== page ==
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Toilets, trucks on agenda

Toilets, trucks on agenda

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An overloaded truck drives along National Road 7 in Kratie province last month. Photograph: Heng Chivoan/Phnom Penh Post

The government announced new plans for developing both transportation and rural sanitation at the annual meeting of the Ministry of Rural Development at the Chaktomuk Conference Hall in Phnom Penh yesterday.

According to officials at the event, the ministry will be completing by year’s end a sub-decree laying out penalties for overloaded vehicles – seen by some as a source of added stress on Cambodia’s already pockmarked highways – and will also take measures to increase the number of modern latrines in rural areas over the next 12 years.

“The sub-decree will be done in many steps, but we’re trying our best to finish it in 2013, because there are many overloaded vehicles destroying our roads,” said Chan Darong, director of technical affairs at the ministry.

The sub-decree, which comes on the heels of a speech in which Prime Minister Hun Sen singled out the issue, would give police a legal framework in which to operate and could reduce spending on road construction, Darong added.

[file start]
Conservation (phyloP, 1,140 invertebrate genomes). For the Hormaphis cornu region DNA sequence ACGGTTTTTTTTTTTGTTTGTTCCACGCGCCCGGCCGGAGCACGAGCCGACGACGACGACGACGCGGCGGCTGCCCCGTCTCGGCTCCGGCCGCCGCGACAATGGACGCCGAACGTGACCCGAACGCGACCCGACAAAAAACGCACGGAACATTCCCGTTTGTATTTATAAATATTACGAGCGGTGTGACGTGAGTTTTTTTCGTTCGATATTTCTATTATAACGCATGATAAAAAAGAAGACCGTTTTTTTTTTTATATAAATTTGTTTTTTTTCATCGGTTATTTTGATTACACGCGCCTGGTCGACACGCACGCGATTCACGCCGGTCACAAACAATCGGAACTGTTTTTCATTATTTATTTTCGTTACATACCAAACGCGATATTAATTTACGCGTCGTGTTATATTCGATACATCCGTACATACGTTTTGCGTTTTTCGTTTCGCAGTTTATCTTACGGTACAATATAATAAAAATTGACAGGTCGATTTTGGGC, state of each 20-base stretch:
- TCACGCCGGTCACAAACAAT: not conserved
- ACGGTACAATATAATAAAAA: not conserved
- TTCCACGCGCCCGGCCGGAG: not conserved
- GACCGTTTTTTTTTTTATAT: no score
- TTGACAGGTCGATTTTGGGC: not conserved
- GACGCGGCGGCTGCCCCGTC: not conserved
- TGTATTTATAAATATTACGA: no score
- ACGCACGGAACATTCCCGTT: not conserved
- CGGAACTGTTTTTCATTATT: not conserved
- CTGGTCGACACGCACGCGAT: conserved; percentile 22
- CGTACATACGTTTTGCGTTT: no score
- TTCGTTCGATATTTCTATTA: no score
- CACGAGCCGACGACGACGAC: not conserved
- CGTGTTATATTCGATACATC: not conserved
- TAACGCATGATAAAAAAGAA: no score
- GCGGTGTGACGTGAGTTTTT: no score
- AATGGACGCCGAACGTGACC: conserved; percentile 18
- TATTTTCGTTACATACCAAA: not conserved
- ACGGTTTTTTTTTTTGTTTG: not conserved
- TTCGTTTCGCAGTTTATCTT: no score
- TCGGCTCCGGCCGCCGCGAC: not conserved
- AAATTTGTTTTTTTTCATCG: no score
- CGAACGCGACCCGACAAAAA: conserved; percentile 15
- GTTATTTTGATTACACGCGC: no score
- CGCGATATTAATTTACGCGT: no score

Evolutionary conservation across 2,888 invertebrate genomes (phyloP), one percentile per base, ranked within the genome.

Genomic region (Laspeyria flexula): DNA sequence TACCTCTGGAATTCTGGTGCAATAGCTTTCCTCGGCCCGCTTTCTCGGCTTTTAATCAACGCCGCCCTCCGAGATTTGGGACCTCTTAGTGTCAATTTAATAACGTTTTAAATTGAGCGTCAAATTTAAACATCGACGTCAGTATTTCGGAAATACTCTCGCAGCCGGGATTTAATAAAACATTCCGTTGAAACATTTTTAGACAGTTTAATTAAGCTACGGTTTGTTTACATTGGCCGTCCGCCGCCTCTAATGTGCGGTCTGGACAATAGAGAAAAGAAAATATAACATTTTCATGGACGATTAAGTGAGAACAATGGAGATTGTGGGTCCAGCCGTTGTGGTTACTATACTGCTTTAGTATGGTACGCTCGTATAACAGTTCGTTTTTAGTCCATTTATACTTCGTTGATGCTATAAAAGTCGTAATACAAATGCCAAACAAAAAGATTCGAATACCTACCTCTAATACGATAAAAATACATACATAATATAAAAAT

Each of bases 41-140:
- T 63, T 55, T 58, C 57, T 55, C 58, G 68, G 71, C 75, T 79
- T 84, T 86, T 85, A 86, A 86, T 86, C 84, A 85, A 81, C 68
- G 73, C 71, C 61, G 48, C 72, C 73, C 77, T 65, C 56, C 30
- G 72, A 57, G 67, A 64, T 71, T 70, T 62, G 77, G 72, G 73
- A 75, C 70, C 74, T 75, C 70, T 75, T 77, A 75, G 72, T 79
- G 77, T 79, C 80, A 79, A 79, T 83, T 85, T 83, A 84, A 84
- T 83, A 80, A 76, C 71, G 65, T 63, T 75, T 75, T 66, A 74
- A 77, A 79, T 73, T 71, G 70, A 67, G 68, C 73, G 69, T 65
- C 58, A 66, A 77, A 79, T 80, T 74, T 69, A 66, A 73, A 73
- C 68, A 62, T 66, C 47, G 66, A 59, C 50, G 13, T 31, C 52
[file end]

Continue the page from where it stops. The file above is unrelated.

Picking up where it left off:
The ministry also took aim at sanitation, with Chea Samnang, director of the Department of Rural Health Care, saying that based on the department’s research, 53 per cent of rural Cambodians had televisions, 39 per cent had motorbikes and 29 per cent had mobile phones, but only 23 per cent have spent the $15 to $30 it takes to install toilets.

“So, do they lack the money to buy toilets, or do they have it but not buy them?” he asked, adding that the ministry planned to reform a financing scheme that in the past saw many recipients misuse the money intended to build latrines.

WHO Cambodia environmental engineer Steven Iddings, who has worked with the ministry, called the lack of improved latrines a “significant burden of diseases in children under five,” and said that casting latrines as a status symbol could be the quickest way to ensure their popularity. “The real key is to create demand on the part of the rural dwellers . . . so that they actually want to have those.” 



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